Healthcare executives are faced with a variety of hurdles when managing motor vehicle and workers’ compensation related patient accounts. Here are six major challenges to be aware of in this realm of accident claims management, as well as some recommendations for overcoming them:
1) Patient Communication
Most accident claims lack necessary information after registration is completed. Thus, the first step in ensuring proper management of these claims is to reach out to the patient and walk them through the coordination of benefits available in order to elicit correct insurance information. An effective team of outbound and inbound patient advocates and a multi-prong patient engagement strategy (phone expertise, mail campaign, and web presence) are critical to ensure the correct insurance information is captured needed to obtain optimal reimbursement.
2) Insurance Verification
Once all relevant insurance information has been obtained, all coverage(s) must be verified. Following coverage confirmation, each patient must be re-contacted to open a claim, and health coverage eligibility must be re-verified. MSP regulations require that both No Fault (MedPay/PIP) and Liability dollars be billed and fully exhausted prior to submission to Medicare (and Medicaid, as well, most of the time). Increasingly, commercial plans are adopting these “payer of last resort” rules, implying that it is more important than ever to pursue No Fault insurance before submitting a commercial claim.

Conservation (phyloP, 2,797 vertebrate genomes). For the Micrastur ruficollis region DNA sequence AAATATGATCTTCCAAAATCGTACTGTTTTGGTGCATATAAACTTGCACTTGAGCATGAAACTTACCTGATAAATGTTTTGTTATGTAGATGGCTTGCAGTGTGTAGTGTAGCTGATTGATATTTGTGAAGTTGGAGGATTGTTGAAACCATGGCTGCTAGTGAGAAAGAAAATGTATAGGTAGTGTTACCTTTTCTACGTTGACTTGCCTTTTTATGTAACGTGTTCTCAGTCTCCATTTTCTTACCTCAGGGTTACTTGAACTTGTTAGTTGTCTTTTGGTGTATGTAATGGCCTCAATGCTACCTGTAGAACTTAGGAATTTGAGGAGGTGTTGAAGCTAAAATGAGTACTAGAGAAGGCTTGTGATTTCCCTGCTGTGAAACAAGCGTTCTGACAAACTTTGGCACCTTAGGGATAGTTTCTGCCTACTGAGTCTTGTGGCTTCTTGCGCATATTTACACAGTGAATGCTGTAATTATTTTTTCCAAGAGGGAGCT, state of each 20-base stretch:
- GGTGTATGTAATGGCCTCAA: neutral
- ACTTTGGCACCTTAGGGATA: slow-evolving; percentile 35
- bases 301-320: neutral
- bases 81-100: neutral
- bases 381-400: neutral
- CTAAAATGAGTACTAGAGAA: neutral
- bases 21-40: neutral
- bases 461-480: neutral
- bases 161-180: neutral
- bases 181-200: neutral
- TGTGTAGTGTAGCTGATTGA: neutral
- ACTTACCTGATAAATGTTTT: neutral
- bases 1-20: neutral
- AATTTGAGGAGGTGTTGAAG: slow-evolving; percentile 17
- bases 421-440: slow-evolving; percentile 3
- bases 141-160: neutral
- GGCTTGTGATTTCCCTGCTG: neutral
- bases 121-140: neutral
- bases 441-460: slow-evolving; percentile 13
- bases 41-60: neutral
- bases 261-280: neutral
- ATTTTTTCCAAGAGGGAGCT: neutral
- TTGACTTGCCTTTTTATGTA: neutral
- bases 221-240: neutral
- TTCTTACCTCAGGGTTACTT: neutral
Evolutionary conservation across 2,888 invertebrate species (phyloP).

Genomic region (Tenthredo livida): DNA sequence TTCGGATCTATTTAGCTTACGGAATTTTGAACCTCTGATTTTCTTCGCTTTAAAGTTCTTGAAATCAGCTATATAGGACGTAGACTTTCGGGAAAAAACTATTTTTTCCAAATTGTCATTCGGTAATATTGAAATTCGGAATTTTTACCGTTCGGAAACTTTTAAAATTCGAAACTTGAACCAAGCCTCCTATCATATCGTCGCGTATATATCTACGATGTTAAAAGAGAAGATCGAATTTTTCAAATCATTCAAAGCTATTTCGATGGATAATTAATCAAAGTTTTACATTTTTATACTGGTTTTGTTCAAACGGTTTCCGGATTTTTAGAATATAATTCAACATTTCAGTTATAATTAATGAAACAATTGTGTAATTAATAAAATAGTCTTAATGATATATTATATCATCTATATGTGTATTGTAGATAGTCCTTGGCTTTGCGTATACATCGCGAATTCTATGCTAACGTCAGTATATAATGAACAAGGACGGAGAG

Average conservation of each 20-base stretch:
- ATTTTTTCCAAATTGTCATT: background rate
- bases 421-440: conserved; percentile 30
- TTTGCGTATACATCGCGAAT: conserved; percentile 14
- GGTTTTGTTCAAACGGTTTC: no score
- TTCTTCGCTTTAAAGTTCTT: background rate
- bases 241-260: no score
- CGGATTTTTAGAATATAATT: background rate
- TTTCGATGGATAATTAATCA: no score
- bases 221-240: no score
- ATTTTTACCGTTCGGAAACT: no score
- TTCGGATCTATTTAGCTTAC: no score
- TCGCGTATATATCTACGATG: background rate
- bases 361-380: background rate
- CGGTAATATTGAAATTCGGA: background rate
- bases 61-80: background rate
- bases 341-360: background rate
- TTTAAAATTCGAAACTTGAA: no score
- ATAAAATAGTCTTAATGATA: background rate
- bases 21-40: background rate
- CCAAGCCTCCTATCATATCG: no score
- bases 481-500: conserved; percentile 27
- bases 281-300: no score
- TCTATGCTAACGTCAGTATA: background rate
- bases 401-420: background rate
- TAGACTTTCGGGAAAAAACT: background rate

All claims billed to an auto payer, and almost all workers’ comp carriers, are 100% manual and paper-based, which means they require a great deal of follow up to ensure they are received, much less paid. This translates to multiple billing cycles per claim. For workers’ comp, a line-level code review should be performed prior to bill submission. Not performing this review results in unnecessary denials and increased aging. For liability accounts, each claim must be verified with the patient’s attorney (or the adjuster) and then a lien must be filed or letter of protection secured, resulting in additional costs.
Once an accident claim is billed, most claims require significant follow-up to successfully resolve. No Fault payments are fairly straightforward but should each be reviewed, as payers are increasingly paying under silent PPO arrangements, with appeals needed for non-contracted PPOs. Similarly, all workers’ comp payments should be reviewed to ensure payment was made correctly in accordance with the specific State fee schedule or UCR rate. Particular attention should be paid to work comp re-pricing firms. They should be countered with “negotiation from strength” using knowledge from a firm that negotiates with re-pricers nationally to obtain the highest reimbursement rates. For all “reduction request” payments from liability settlements, negotiations should be led by an attorney that negotiates these requests for a living to ensure optimal reimbursement.
To ensure proper management of accident claims, detailed reporting is paramount. Claim volume, average balance, reimbursement rates, aging, paid in full percentage, distribution of payments by insurance type (MVAs only), registrar “information gathering” performance, timely filing, and compliance tracking (MSP in particular) are all important. When managed correctly, driven by reporting with full visibility, accident claims provide some of the highest reimbursement rates of any financial class.
Accident claim volume typically represents only 3% of claims, yet significantly more in terms of net revenue. Given the labor intensive nature of these claims, and the lack of dedicated resources focused on them, many of these claims are incorrectly processed as Health claims or sent straight to Self Pay. For hospitals that do not dedicate appropriate resources to these claims, revenue is lost, patients are dissatisfied, and compliance risk is increased.
Click below to learn about the scope of the motor vehicle accident claims industry and key actions you should be taking to properly manage.